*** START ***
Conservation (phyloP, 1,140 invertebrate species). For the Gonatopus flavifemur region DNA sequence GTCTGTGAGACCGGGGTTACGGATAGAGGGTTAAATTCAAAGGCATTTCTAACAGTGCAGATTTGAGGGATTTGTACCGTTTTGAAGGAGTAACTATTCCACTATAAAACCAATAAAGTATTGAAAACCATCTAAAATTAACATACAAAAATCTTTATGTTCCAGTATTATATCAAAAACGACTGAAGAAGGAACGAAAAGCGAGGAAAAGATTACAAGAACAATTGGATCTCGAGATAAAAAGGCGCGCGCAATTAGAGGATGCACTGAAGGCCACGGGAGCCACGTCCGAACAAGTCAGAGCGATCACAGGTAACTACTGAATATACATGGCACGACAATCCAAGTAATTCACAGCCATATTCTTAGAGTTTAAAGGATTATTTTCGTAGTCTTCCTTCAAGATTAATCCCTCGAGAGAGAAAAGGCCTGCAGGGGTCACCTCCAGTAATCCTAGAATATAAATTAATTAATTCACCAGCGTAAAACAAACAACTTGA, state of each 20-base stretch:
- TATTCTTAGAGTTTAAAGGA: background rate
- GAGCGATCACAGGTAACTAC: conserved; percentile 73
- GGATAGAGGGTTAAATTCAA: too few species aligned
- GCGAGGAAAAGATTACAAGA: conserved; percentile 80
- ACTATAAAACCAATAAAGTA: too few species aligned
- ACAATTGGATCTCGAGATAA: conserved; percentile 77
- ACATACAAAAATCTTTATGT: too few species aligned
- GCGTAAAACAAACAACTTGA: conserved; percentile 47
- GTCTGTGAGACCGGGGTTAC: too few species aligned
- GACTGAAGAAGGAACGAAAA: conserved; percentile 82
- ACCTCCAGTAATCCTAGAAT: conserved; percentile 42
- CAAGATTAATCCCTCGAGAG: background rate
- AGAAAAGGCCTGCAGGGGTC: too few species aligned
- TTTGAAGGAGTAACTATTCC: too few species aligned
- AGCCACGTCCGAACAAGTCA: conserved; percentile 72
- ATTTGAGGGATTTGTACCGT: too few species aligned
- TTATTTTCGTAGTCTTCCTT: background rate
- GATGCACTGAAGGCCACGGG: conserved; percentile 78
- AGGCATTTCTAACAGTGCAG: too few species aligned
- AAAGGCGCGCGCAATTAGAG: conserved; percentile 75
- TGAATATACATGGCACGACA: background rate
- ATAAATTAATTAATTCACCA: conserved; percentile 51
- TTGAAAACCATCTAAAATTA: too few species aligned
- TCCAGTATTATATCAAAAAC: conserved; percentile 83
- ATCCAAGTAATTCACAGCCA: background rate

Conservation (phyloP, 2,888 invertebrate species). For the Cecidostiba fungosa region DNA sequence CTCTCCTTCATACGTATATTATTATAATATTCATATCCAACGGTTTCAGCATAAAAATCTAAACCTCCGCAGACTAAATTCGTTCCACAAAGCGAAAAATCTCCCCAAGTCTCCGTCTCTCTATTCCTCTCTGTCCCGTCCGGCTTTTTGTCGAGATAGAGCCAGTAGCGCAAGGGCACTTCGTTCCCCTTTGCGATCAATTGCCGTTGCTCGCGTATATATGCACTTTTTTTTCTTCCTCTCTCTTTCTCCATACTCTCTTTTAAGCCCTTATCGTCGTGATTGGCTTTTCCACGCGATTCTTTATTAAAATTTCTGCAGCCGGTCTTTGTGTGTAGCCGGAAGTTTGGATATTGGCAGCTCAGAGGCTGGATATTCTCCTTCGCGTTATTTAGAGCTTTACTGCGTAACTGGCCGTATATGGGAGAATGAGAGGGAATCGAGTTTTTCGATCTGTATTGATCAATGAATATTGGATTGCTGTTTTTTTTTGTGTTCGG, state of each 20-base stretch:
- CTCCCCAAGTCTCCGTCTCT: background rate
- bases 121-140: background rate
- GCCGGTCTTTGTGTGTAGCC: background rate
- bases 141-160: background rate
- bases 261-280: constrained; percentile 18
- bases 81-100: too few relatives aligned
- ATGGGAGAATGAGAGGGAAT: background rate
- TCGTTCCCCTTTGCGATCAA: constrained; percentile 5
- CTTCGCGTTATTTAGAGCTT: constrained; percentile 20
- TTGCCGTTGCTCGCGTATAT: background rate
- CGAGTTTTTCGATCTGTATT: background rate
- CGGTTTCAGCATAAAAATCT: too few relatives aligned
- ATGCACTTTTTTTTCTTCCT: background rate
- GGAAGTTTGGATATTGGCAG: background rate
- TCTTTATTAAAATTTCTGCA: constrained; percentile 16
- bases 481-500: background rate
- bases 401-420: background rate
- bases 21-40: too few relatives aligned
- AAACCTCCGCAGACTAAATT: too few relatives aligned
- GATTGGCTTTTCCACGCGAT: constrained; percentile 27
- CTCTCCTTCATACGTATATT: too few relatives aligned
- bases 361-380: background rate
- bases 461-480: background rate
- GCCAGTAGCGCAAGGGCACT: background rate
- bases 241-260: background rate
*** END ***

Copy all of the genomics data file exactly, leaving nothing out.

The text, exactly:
Conservation (phyloP, 1,140 invertebrate species). For the Gonatopus flavifemur region DNA sequence GTCTGTGAGACCGGGGTTACGGATAGAGGGTTAAATTCAAAGGCATTTCTAACAGTGCAGATTTGAGGGATTTGTACCGTTTTGAAGGAGTAACTATTCCACTATAAAACCAATAAAGTATTGAAAACCATCTAAAATTAACATACAAAAATCTTTATGTTCCAGTATTATATCAAAAACGACTGAAGAAGGAACGAAAAGCGAGGAAAAGATTACAAGAACAATTGGATCTCGAGATAAAAAGGCGCGCGCAATTAGAGGATGCACTGAAGGCCACGGGAGCCACGTCCGAACAAGTCAGAGCGATCACAGGTAACTACTGAATATACATGGCACGACAATCCAAGTAATTCACAGCCATATTCTTAGAGTTTAAAGGATTATTTTCGTAGTCTTCCTTCAAGATTAATCCCTCGAGAGAGAAAAGGCCTGCAGGGGTCACCTCCAGTAATCCTAGAATATAAATTAATTAATTCACCAGCGTAAAACAAACAACTTGA, state of each 20-base stretch:
- TATTCTTAGAGTTTAAAGGA: background rate
- GAGCGATCACAGGTAACTAC: conserved; percentile 73
- GGATAGAGGGTTAAATTCAA: too few species aligned
- GCGAGGAAAAGATTACAAGA: conserved; percentile 80
- ACTATAAAACCAATAAAGTA: too few species aligned
- ACAATTGGATCTCGAGATAA: conserved; percentile 77
- ACATACAAAAATCTTTATGT: too few species aligned
- GCGTAAAACAAACAACTTGA: conserved; percentile 47
- GTCTGTGAGACCGGGGTTAC: too few species aligned
- GACTGAAGAAGGAACGAAAA: conserved; percentile 82
- ACCTCCAGTAATCCTAGAAT: conserved; percentile 42
- CAAGATTAATCCCTCGAGAG: background rate
- AGAAAAGGCCTGCAGGGGTC: too few species aligned
- TTTGAAGGAGTAACTATTCC: too few species aligned
- AGCCACGTCCGAACAAGTCA: conserved; percentile 72
- ATTTGAGGGATTTGTACCGT: too few species aligned
- TTATTTTCGTAGTCTTCCTT: background rate
- GATGCACTGAAGGCCACGGG: conserved; percentile 78
- AGGCATTTCTAACAGTGCAG: too few species aligned
- AAAGGCGCGCGCAATTAGAG: conserved; percentile 75
- TGAATATACATGGCACGACA: background rate
- ATAAATTAATTAATTCACCA: conserved; percentile 51
- TTGAAAACCATCTAAAATTA: too few species aligned
- TCCAGTATTATATCAAAAAC: conserved; percentile 83
- ATCCAAGTAATTCACAGCCA: background rate

Conservation (phyloP, 2,888 invertebrate species). For the Cecidostiba fungosa region DNA sequence CTCTCCTTCATACGTATATTATTATAATATTCATATCCAACGGTTTCAGCATAAAAATCTAAACCTCCGCAGACTAAATTCGTTCCACAAAGCGAAAAATCTCCCCAAGTCTCCGTCTCTCTATTCCTCTCTGTCCCGTCCGGCTTTTTGTCGAGATAGAGCCAGTAGCGCAAGGGCACTTCGTTCCCCTTTGCGATCAATTGCCGTTGCTCGCGTATATATGCACTTTTTTTTCTTCCTCTCTCTTTCTCCATACTCTCTTTTAAGCCCTTATCGTCGTGATTGGCTTTTCCACGCGATTCTTTATTAAAATTTCTGCAGCCGGTCTTTGTGTGTAGCCGGAAGTTTGGATATTGGCAGCTCAGAGGCTGGATATTCTCCTTCGCGTTATTTAGAGCTTTACTGCGTAACTGGCCGTATATGGGAGAATGAGAGGGAATCGAGTTTTTCGATCTGTATTGATCAATGAATATTGGATTGCTGTTTTTTTTTGTGTTCGG, state of each 20-base stretch:
- CTCCCCAAGTCTCCGTCTCT: background rate
- bases 121-140: background rate
- GCCGGTCTTTGTGTGTAGCC: background rate
- bases 141-160: background rate
- bases 261-280: constrained; percentile 18
- bases 81-100: too few relatives aligned
- ATGGGAGAATGAGAGGGAAT: background rate
- TCGTTCCCCTTTGCGATCAA: constrained; percentile 5
- CTTCGCGTTATTTAGAGCTT: constrained; percentile 20
- TTGCCGTTGCTCGCGTATAT: background rate
- CGAGTTTTTCGATCTGTATT: background rate
- CGGTTTCAGCATAAAAATCT: too few relatives aligned
- ATGCACTTTTTTTTCTTCCT: background rate
- GGAAGTTTGGATATTGGCAG: background rate
- TCTTTATTAAAATTTCTGCA: constrained; percentile 16
- bases 481-500: background rate
- bases 401-420: background rate
- bases 21-40: too few relatives aligned
- AAACCTCCGCAGACTAAATT: too few relatives aligned
- GATTGGCTTTTCCACGCGAT: constrained; percentile 27
- CTCTCCTTCATACGTATATT: too few relatives aligned
- bases 361-380: background rate
- bases 461-480: background rate
- GCCAGTAGCGCAAGGGCACT: background rate
- bases 241-260: background rate